Geology: Fundy's hidden story
Covered by the soil and the forests or guarded by inaccessible, tide-washed cliffs, the geology of Fundy National Park is a well-kept secret. There are ways, however, to touch this ancient heart of Fundy. Exploring the beaches of the Bay of Fundy, hiking along the deep river valleys and even travelling over the Caledonia Highlands, you can piece together the story which is as rich and varied as that of the Earth itself.
The Bay of Fundy Coast
While exploring the beaches and learning about the amazing Fundy tides, let your eyes wander back to the land. You will find steep cliffs which are being sculpted by the daily movements of Fundy's giant tides. In fact, the water has exposed the bedrock of the planet for most of the coastline of the park. This rock has a story to tell.
Around Alma and Herring Cove the story is one of rivers and jungles. The grey and beige rocks forming the impressive cliffs of Owl's Head are made of sandstone. This rock used to be sand and mud which a vast and ancient river lay down during the Carboniferous era (about 325 million years ago). Along this river there was a lush, tropical jungle. You can read this incredible story if you take a walk along the beach near the town of Alma. The rock has a fine sandy look to it and contains many black plant fossils and thin seams of coal.
The story is considerably older at Point Wolfe where volcanoes and the movement of the continents have formed the oldest rocks in the park. Walk down the steps to Point Wolfe beach and as soon as you reach the beach you will notice some grey, green rocks forming a low cliff along the right side of this inlet. The rock has been smoothed by the tides but the story can still be deciphered. Volcanoes erupting ash and lava created offshore islands during the pre-Cambrian era (one billion years ago). Afterwards, during a collision between the continents of Europe and North America, these volcanic islands were bulldozed into the mainland. Look for the white quartz veins, swirling folds and criss-crossing fractures in the rock, which tell of this transformation. Rocks, which have undergone changes due to the heat and pressure of continental collisions, are called metamorphic rocks.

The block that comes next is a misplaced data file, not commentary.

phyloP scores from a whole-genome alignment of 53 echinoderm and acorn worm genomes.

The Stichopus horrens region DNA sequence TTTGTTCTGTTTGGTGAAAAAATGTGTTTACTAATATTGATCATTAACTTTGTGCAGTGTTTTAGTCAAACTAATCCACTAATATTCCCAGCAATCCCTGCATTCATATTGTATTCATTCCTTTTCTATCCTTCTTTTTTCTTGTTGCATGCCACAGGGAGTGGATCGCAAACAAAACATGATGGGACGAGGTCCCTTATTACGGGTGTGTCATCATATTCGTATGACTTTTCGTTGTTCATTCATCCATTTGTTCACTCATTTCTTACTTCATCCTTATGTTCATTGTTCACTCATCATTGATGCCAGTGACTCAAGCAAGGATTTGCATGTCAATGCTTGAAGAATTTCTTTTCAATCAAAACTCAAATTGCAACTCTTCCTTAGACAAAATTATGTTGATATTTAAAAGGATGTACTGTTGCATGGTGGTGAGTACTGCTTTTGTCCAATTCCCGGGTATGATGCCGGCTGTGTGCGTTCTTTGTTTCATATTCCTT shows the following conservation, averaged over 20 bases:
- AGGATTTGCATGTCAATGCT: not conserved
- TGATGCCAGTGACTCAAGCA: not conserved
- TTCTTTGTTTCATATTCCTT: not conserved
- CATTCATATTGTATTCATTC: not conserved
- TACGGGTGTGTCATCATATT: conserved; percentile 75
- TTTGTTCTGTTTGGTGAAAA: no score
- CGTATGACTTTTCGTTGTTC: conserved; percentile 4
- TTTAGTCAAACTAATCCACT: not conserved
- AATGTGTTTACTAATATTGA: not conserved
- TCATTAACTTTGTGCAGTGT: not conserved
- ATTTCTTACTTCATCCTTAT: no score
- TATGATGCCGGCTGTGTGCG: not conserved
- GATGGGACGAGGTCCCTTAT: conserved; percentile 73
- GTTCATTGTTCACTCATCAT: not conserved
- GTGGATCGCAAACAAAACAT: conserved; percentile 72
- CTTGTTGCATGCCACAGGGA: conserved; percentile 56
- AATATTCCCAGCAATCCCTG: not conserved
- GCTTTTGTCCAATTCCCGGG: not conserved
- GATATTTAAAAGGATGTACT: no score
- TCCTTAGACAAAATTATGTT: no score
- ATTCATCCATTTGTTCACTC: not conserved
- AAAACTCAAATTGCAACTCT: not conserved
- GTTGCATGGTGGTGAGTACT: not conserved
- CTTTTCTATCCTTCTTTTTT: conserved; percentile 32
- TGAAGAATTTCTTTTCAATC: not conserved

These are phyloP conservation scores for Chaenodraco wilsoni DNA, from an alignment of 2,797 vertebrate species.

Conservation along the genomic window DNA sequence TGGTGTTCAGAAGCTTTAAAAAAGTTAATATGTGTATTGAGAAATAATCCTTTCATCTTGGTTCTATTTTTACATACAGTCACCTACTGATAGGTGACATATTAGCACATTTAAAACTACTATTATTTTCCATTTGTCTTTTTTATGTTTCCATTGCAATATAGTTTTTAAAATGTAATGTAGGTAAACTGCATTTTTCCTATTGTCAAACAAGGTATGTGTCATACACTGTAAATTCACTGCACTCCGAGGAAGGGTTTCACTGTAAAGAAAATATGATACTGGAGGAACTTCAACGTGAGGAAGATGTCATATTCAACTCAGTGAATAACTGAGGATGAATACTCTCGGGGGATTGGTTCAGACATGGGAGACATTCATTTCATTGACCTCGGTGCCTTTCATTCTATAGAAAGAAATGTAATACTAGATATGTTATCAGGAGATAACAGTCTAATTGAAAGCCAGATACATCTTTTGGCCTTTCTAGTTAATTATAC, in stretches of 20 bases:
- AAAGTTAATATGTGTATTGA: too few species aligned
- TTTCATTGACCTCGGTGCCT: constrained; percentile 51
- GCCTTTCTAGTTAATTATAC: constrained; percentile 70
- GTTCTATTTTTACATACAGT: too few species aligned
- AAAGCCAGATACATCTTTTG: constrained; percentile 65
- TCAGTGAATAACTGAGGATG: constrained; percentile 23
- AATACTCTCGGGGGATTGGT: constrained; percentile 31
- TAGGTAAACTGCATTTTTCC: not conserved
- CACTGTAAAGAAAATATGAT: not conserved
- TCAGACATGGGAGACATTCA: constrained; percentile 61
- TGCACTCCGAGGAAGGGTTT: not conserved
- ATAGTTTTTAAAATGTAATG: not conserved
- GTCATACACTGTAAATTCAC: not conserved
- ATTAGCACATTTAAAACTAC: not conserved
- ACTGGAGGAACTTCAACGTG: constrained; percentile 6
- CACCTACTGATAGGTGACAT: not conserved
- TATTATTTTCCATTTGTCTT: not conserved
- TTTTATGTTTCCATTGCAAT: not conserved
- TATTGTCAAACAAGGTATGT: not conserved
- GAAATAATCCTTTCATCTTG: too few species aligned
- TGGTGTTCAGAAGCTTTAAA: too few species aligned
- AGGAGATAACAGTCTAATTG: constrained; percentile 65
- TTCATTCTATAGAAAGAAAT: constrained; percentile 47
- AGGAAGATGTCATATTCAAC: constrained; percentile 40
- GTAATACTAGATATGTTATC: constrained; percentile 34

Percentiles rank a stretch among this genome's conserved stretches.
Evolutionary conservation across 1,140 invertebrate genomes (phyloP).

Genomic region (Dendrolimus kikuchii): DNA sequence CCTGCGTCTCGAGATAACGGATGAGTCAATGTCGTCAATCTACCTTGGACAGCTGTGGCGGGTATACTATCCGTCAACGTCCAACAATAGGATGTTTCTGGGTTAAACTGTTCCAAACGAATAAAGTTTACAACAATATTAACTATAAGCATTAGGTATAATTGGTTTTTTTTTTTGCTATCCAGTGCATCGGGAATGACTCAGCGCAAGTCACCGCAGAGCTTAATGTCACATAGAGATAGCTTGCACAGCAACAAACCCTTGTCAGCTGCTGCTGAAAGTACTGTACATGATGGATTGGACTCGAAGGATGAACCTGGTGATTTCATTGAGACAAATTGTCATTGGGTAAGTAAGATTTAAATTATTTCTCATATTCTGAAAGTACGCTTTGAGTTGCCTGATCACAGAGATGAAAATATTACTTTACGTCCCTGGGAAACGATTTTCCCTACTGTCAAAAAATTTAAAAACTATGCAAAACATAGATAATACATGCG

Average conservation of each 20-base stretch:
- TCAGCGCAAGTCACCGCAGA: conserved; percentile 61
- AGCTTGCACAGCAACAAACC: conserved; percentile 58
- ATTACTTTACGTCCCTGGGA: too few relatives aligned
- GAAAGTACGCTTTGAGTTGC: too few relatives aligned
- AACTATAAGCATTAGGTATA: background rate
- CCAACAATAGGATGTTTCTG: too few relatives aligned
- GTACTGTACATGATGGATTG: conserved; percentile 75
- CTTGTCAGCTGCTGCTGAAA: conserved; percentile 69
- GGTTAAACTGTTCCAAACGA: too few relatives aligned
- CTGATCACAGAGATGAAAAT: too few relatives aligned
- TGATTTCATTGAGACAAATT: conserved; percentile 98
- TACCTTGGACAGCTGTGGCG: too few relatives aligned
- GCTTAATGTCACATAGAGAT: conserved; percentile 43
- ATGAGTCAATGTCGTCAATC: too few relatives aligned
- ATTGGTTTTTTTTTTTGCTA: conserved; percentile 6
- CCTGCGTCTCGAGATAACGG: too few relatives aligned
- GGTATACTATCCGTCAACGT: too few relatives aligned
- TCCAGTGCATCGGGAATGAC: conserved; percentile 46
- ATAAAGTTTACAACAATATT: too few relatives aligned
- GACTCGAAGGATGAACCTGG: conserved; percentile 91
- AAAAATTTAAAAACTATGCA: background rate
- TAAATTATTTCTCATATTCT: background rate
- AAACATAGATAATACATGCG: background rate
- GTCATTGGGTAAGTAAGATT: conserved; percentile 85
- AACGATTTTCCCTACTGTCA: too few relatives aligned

Point Wolfe is a geologist's paradise. Opposite the grey rocks, you will notice rusty, maroon-coloured cliffs towering above you. The rusty-red cliffs tell a tale of crumbling mountains. These mountains were created by the ancient pre-Cambrian volcanoes and by the collision of Europe and North America. At one time they rivalled the Rockies in massive splendour. But they were worn down, or eroded, by the passage of time. Water and gravity piled all of the debris at their feet. These boulders and pebbles were later cemented together to form a new rock which we call the Hopewell conglomerate. If the name Hopewell sounds familiar to you, you are probably thinking of the Rocks Provincial Park at Hopewell, where the conglomerate is also found. You can also find it at Herring Cove. Don't forget to examine all of the rounded rocks and pebbles that have been cemented together to form this conglomerate. At one time they were the backbone of towering mountains.